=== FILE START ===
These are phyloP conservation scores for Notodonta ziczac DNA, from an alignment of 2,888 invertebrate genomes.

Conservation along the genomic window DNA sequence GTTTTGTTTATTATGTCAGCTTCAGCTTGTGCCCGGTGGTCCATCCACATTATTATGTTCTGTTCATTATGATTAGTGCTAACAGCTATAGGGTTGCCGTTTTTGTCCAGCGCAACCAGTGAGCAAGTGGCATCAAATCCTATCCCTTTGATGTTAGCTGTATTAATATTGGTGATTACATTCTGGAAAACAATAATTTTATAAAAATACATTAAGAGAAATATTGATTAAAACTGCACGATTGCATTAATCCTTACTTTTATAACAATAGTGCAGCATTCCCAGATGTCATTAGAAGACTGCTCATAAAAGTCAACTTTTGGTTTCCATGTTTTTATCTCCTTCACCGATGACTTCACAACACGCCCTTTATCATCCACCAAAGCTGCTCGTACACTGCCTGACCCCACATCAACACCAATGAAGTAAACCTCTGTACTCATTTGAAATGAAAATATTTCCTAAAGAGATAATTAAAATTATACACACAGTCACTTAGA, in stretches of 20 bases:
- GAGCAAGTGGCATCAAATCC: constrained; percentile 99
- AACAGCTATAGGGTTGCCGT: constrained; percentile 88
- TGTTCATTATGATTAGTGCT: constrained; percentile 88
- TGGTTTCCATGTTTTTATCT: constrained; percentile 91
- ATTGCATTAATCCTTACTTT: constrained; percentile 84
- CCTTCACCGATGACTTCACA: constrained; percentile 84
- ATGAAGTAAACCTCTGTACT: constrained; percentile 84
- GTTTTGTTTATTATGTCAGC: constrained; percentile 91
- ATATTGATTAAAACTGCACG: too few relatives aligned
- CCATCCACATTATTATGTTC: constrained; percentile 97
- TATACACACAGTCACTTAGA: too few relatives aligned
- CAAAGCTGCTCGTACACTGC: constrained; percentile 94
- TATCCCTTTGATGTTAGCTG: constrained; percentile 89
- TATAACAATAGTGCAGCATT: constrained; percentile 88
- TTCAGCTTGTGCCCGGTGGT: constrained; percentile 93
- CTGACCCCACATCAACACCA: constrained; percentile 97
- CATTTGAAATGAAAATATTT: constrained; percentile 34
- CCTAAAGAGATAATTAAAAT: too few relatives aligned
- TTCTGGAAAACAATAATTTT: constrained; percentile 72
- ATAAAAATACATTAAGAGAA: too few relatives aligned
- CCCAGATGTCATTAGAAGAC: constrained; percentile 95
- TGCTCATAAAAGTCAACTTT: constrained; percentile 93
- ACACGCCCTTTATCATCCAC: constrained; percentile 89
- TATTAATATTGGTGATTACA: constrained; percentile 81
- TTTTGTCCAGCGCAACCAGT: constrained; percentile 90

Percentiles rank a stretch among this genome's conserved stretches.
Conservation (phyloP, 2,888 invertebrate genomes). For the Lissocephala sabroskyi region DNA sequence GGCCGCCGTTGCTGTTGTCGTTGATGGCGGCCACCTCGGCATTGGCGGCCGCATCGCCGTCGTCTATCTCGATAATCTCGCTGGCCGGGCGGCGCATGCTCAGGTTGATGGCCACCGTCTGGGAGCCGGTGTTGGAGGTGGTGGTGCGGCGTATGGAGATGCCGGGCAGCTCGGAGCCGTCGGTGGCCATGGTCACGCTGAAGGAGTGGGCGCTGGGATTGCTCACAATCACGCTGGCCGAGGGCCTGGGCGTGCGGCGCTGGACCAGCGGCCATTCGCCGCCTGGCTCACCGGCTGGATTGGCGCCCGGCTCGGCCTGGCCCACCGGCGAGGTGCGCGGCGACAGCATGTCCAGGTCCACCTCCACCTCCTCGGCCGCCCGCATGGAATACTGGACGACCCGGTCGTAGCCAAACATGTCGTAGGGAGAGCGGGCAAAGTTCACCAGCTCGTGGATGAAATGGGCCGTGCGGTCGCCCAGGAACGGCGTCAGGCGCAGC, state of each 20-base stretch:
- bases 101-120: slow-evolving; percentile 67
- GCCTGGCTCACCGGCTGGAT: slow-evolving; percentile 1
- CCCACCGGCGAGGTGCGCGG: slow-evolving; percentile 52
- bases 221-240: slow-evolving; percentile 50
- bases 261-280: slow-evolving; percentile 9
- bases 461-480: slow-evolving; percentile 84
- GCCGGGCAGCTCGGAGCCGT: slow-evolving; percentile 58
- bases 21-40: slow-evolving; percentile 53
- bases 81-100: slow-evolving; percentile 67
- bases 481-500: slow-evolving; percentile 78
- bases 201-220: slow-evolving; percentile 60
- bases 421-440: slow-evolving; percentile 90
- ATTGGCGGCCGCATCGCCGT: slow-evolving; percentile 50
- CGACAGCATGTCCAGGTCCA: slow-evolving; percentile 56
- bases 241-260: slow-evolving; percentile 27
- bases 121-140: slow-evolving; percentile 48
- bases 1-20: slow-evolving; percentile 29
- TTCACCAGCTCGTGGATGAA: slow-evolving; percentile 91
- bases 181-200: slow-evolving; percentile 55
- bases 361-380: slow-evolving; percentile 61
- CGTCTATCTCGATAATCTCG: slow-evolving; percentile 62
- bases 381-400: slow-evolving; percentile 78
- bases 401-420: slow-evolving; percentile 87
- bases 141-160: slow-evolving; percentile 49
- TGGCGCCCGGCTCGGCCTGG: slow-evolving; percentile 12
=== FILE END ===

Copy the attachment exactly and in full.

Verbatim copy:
These are phyloP conservation scores for Notodonta ziczac DNA, from an alignment of 2,888 invertebrate genomes.

Conservation along the genomic window DNA sequence GTTTTGTTTATTATGTCAGCTTCAGCTTGTGCCCGGTGGTCCATCCACATTATTATGTTCTGTTCATTATGATTAGTGCTAACAGCTATAGGGTTGCCGTTTTTGTCCAGCGCAACCAGTGAGCAAGTGGCATCAAATCCTATCCCTTTGATGTTAGCTGTATTAATATTGGTGATTACATTCTGGAAAACAATAATTTTATAAAAATACATTAAGAGAAATATTGATTAAAACTGCACGATTGCATTAATCCTTACTTTTATAACAATAGTGCAGCATTCCCAGATGTCATTAGAAGACTGCTCATAAAAGTCAACTTTTGGTTTCCATGTTTTTATCTCCTTCACCGATGACTTCACAACACGCCCTTTATCATCCACCAAAGCTGCTCGTACACTGCCTGACCCCACATCAACACCAATGAAGTAAACCTCTGTACTCATTTGAAATGAAAATATTTCCTAAAGAGATAATTAAAATTATACACACAGTCACTTAGA, in stretches of 20 bases:
- GAGCAAGTGGCATCAAATCC: constrained; percentile 99
- AACAGCTATAGGGTTGCCGT: constrained; percentile 88
- TGTTCATTATGATTAGTGCT: constrained; percentile 88
- TGGTTTCCATGTTTTTATCT: constrained; percentile 91
- ATTGCATTAATCCTTACTTT: constrained; percentile 84
- CCTTCACCGATGACTTCACA: constrained; percentile 84
- ATGAAGTAAACCTCTGTACT: constrained; percentile 84
- GTTTTGTTTATTATGTCAGC: constrained; percentile 91
- ATATTGATTAAAACTGCACG: too few relatives aligned
- CCATCCACATTATTATGTTC: constrained; percentile 97
- TATACACACAGTCACTTAGA: too few relatives aligned
- CAAAGCTGCTCGTACACTGC: constrained; percentile 94
- TATCCCTTTGATGTTAGCTG: constrained; percentile 89
- TATAACAATAGTGCAGCATT: constrained; percentile 88
- TTCAGCTTGTGCCCGGTGGT: constrained; percentile 93
- CTGACCCCACATCAACACCA: constrained; percentile 97
- CATTTGAAATGAAAATATTT: constrained; percentile 34
- CCTAAAGAGATAATTAAAAT: too few relatives aligned
- TTCTGGAAAACAATAATTTT: constrained; percentile 72
- ATAAAAATACATTAAGAGAA: too few relatives aligned
- CCCAGATGTCATTAGAAGAC: constrained; percentile 95
- TGCTCATAAAAGTCAACTTT: constrained; percentile 93
- ACACGCCCTTTATCATCCAC: constrained; percentile 89
- TATTAATATTGGTGATTACA: constrained; percentile 81
- TTTTGTCCAGCGCAACCAGT: constrained; percentile 90

Percentiles rank a stretch among this genome's conserved stretches.
Conservation (phyloP, 2,888 invertebrate genomes). For the Lissocephala sabroskyi region DNA sequence GGCCGCCGTTGCTGTTGTCGTTGATGGCGGCCACCTCGGCATTGGCGGCCGCATCGCCGTCGTCTATCTCGATAATCTCGCTGGCCGGGCGGCGCATGCTCAGGTTGATGGCCACCGTCTGGGAGCCGGTGTTGGAGGTGGTGGTGCGGCGTATGGAGATGCCGGGCAGCTCGGAGCCGTCGGTGGCCATGGTCACGCTGAAGGAGTGGGCGCTGGGATTGCTCACAATCACGCTGGCCGAGGGCCTGGGCGTGCGGCGCTGGACCAGCGGCCATTCGCCGCCTGGCTCACCGGCTGGATTGGCGCCCGGCTCGGCCTGGCCCACCGGCGAGGTGCGCGGCGACAGCATGTCCAGGTCCACCTCCACCTCCTCGGCCGCCCGCATGGAATACTGGACGACCCGGTCGTAGCCAAACATGTCGTAGGGAGAGCGGGCAAAGTTCACCAGCTCGTGGATGAAATGGGCCGTGCGGTCGCCCAGGAACGGCGTCAGGCGCAGC, state of each 20-base stretch:
- bases 101-120: slow-evolving; percentile 67
- GCCTGGCTCACCGGCTGGAT: slow-evolving; percentile 1
- CCCACCGGCGAGGTGCGCGG: slow-evolving; percentile 52
- bases 221-240: slow-evolving; percentile 50
- bases 261-280: slow-evolving; percentile 9
- bases 461-480: slow-evolving; percentile 84
- GCCGGGCAGCTCGGAGCCGT: slow-evolving; percentile 58
- bases 21-40: slow-evolving; percentile 53
- bases 81-100: slow-evolving; percentile 67
- bases 481-500: slow-evolving; percentile 78
- bases 201-220: slow-evolving; percentile 60
- bases 421-440: slow-evolving; percentile 90
- ATTGGCGGCCGCATCGCCGT: slow-evolving; percentile 50
- CGACAGCATGTCCAGGTCCA: slow-evolving; percentile 56
- bases 241-260: slow-evolving; percentile 27
- bases 121-140: slow-evolving; percentile 48
- bases 1-20: slow-evolving; percentile 29
- TTCACCAGCTCGTGGATGAA: slow-evolving; percentile 91
- bases 181-200: slow-evolving; percentile 55
- bases 361-380: slow-evolving; percentile 61
- CGTCTATCTCGATAATCTCG: slow-evolving; percentile 62
- bases 381-400: slow-evolving; percentile 78
- bases 401-420: slow-evolving; percentile 87
- bases 141-160: slow-evolving; percentile 49
- TGGCGCCCGGCTCGGCCTGG: slow-evolving; percentile 12